Bush went on to say "We have a problem with litigation in the United States of America. Vaccine manufacturers are worried about getting sued and so therefore they have backed off from providing this kind of vaccine." This was accurate -an accurate reflection of the manufacturers' point of view. From the citizens' point of view, we have a problem with mercury in our vaccines.
It seemed as if the Republicans had anticipated the vaccine question. By coincidence or design, Sen. Majority leader Bill Frist was the spokesman they made available to MSNBC after the debate. It was Frist who wrote the measure inserted into the Homeland Security bill that protects Eli Lilly from lawsuits alleging that a mercury-based vaccine preservative causes autism.
Merck was once an honored name. The Merck Manual was relied on by every doctor, the Merck Index by every chemist. To people in lab coats, Merck meant the exact definition. Today Merck means Vioxx and spin.
Merck was spending $8.5 million a month advertising Vioxx until the CEO announced a "voluntary recall" in late September. Merck's prescription painkiller was peddled so persistently on TV that "It's a beautiful morning" must have been lilting into the ears of at least a few arthritis sufferers as their Vioxx-induced heart attacks and strokes onset. Maybe some were even humming along: "It's a beautiful morn-AAARGH."
It's not funny, I know, it's a form of assault, even murder. More than two million Americans had been taking Vioxx, and thousands of them will suffer grave consequences. Many already have. In 2003 Merck sold $2.5 billion worth of Vioxx, accounting for 11% of their worldwide sales.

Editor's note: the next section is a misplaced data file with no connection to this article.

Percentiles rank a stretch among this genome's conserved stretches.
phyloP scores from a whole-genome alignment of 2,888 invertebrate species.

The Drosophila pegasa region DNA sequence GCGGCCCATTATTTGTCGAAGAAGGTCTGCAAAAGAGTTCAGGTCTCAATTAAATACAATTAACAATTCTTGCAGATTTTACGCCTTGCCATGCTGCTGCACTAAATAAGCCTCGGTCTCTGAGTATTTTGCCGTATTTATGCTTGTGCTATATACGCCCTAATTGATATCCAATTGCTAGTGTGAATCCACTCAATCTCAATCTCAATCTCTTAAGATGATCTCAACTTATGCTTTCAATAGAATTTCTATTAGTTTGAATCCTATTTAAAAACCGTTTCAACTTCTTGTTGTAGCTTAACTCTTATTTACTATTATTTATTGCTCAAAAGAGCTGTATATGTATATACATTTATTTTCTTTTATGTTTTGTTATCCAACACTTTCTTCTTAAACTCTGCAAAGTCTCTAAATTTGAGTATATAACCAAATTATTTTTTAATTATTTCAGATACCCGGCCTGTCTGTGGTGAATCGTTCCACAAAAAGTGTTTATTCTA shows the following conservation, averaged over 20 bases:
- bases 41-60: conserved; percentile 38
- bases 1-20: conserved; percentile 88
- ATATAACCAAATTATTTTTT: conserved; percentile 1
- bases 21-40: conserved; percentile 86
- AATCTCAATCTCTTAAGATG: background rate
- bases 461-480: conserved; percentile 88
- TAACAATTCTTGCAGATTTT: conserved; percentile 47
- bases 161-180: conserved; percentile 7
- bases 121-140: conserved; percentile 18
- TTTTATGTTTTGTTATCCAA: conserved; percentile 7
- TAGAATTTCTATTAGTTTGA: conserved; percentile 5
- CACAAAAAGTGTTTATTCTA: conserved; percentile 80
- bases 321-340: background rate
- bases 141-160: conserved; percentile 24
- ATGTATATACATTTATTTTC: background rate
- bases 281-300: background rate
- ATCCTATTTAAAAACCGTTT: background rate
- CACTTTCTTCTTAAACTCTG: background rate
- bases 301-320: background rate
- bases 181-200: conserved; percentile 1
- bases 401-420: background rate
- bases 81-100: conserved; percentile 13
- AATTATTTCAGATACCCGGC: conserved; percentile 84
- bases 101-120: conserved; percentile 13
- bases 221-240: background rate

This is a drug for which there was only a trumped-up need, and for which there would have been no need whatsoever if the DEA allowed U.S. doctors to prescribe codeine readily -not to mention cannabis.
"Safety" was the rationale for developing Vioxx (and Celebrex, now made by Pfizer but developed by G.D. Searle, a Monsanto subsidiary). Aspirin and other non-steroidal inflammatories such as ibuprofen (Motrin, Advil) and naproxen (Aleve) are effective, but large doses can cause gastrointestinal bleeding and peptic ulcers in some people. (Tylenol isn't anti-inflammatory at all. It reduces pain and fever while damaging the liver.) So the drug companies saw an "easier-on-the-stomach" marketing niche that, given the prevalence of arthritis and chronic pain -and the rationing of codeine and prohibition of cannabis- could prove lucrative.
Aspirin and the other NSAIDs work by inhibiting an enzyme called cyclooxygenase (Cox), that helps make compounds called prostaglandins that facilitate the inflammatory response and have other important functions, including protecting the stomach lining and maintaining kidney function. In the 1980s a team led by Searle researcher Philip Needleman found that there are two forms of cyclooxygenase (Cox-1 and Cox-2). Because the NSAIDS inhibited Cox-1 more than Cox-2, and because Cox-2 was more prevalent in damaged tissues associated with arthritis, it was hoped that a drug that inhibited only Cox-2 production would reduce inflammation without gastric side effects.